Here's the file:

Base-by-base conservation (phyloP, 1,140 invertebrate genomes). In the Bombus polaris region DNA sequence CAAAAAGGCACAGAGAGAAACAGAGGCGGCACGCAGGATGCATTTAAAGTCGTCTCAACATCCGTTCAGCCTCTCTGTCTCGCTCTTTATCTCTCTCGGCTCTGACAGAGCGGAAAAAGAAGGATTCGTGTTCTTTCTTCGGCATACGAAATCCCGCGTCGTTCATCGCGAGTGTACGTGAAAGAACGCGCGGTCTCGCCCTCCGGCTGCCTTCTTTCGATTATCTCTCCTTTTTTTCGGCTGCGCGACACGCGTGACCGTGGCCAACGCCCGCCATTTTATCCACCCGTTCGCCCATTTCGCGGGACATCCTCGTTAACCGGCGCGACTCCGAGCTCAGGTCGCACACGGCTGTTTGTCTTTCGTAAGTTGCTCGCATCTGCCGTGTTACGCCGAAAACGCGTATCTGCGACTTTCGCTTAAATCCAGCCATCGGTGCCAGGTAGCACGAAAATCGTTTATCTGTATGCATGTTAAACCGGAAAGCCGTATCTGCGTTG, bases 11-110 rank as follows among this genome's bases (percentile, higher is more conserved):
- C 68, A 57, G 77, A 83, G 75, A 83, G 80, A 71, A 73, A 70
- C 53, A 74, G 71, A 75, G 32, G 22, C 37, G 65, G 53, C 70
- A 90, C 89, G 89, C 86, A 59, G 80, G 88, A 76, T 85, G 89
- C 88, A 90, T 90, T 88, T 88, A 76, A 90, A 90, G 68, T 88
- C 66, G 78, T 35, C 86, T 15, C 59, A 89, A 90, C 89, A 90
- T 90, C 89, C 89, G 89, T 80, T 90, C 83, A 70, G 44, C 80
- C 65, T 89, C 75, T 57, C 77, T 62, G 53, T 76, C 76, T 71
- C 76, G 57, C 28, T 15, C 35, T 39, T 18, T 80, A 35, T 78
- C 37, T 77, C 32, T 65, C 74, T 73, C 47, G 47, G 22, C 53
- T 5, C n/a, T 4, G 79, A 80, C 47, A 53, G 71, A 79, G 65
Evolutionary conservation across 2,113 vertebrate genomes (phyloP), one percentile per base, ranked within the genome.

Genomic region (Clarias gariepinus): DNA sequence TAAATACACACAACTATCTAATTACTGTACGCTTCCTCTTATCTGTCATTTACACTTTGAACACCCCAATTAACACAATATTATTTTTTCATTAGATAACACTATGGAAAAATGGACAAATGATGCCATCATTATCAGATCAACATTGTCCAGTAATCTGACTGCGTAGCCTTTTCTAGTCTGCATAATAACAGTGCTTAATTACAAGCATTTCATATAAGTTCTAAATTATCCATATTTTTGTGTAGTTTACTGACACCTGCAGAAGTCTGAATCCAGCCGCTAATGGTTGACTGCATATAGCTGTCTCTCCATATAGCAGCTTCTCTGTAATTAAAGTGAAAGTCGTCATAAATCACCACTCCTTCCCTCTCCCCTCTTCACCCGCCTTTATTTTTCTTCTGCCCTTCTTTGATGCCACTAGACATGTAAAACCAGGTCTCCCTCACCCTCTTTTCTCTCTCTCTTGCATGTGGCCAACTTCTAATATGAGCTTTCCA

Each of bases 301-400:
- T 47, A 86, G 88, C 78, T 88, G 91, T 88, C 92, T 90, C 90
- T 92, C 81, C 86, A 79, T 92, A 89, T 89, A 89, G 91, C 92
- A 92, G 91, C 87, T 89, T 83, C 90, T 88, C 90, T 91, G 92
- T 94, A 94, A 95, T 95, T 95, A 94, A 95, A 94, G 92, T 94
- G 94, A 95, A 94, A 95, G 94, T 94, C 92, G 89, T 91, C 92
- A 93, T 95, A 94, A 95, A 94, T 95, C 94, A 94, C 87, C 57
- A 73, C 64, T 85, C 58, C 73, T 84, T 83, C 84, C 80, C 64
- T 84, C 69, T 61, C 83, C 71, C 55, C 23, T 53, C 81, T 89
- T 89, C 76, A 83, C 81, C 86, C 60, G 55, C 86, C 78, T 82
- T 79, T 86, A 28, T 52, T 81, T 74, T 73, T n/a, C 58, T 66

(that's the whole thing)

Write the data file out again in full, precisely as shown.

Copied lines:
Base-by-base conservation (phyloP, 1,140 invertebrate genomes). In the Bombus polaris region DNA sequence CAAAAAGGCACAGAGAGAAACAGAGGCGGCACGCAGGATGCATTTAAAGTCGTCTCAACATCCGTTCAGCCTCTCTGTCTCGCTCTTTATCTCTCTCGGCTCTGACAGAGCGGAAAAAGAAGGATTCGTGTTCTTTCTTCGGCATACGAAATCCCGCGTCGTTCATCGCGAGTGTACGTGAAAGAACGCGCGGTCTCGCCCTCCGGCTGCCTTCTTTCGATTATCTCTCCTTTTTTTCGGCTGCGCGACACGCGTGACCGTGGCCAACGCCCGCCATTTTATCCACCCGTTCGCCCATTTCGCGGGACATCCTCGTTAACCGGCGCGACTCCGAGCTCAGGTCGCACACGGCTGTTTGTCTTTCGTAAGTTGCTCGCATCTGCCGTGTTACGCCGAAAACGCGTATCTGCGACTTTCGCTTAAATCCAGCCATCGGTGCCAGGTAGCACGAAAATCGTTTATCTGTATGCATGTTAAACCGGAAAGCCGTATCTGCGTTG, bases 11-110 rank as follows among this genome's bases (percentile, higher is more conserved):
- C 68, A 57, G 77, A 83, G 75, A 83, G 80, A 71, A 73, A 70
- C 53, A 74, G 71, A 75, G 32, G 22, C 37, G 65, G 53, C 70
- A 90, C 89, G 89, C 86, A 59, G 80, G 88, A 76, T 85, G 89
- C 88, A 90, T 90, T 88, T 88, A 76, A 90, A 90, G 68, T 88
- C 66, G 78, T 35, C 86, T 15, C 59, A 89, A 90, C 89, A 90
- T 90, C 89, C 89, G 89, T 80, T 90, C 83, A 70, G 44, C 80
- C 65, T 89, C 75, T 57, C 77, T 62, G 53, T 76, C 76, T 71
- C 76, G 57, C 28, T 15, C 35, T 39, T 18, T 80, A 35, T 78
- C 37, T 77, C 32, T 65, C 74, T 73, C 47, G 47, G 22, C 53
- T 5, C n/a, T 4, G 79, A 80, C 47, A 53, G 71, A 79, G 65
Evolutionary conservation across 2,113 vertebrate genomes (phyloP), one percentile per base, ranked within the genome.

Genomic region (Clarias gariepinus): DNA sequence TAAATACACACAACTATCTAATTACTGTACGCTTCCTCTTATCTGTCATTTACACTTTGAACACCCCAATTAACACAATATTATTTTTTCATTAGATAACACTATGGAAAAATGGACAAATGATGCCATCATTATCAGATCAACATTGTCCAGTAATCTGACTGCGTAGCCTTTTCTAGTCTGCATAATAACAGTGCTTAATTACAAGCATTTCATATAAGTTCTAAATTATCCATATTTTTGTGTAGTTTACTGACACCTGCAGAAGTCTGAATCCAGCCGCTAATGGTTGACTGCATATAGCTGTCTCTCCATATAGCAGCTTCTCTGTAATTAAAGTGAAAGTCGTCATAAATCACCACTCCTTCCCTCTCCCCTCTTCACCCGCCTTTATTTTTCTTCTGCCCTTCTTTGATGCCACTAGACATGTAAAACCAGGTCTCCCTCACCCTCTTTTCTCTCTCTCTTGCATGTGGCCAACTTCTAATATGAGCTTTCCA

Each of bases 301-400:
- T 47, A 86, G 88, C 78, T 88, G 91, T 88, C 92, T 90, C 90
- T 92, C 81, C 86, A 79, T 92, A 89, T 89, A 89, G 91, C 92
- A 92, G 91, C 87, T 89, T 83, C 90, T 88, C 90, T 91, G 92
- T 94, A 94, A 95, T 95, T 95, A 94, A 95, A 94, G 92, T 94
- G 94, A 95, A 94, A 95, G 94, T 94, C 92, G 89, T 91, C 92
- A 93, T 95, A 94, A 95, A 94, T 95, C 94, A 94, C 87, C 57
- A 73, C 64, T 85, C 58, C 73, T 84, T 83, C 84, C 80, C 64
- T 84, C 69, T 61, C 83, C 71, C 55, C 23, T 53, C 81, T 89
- T 89, C 76, A 83, C 81, C 86, C 60, G 55, C 86, C 78, T 82
- T 79, T 86, A 28, T 52, T 81, T 74, T 73, T n/a, C 58, T 66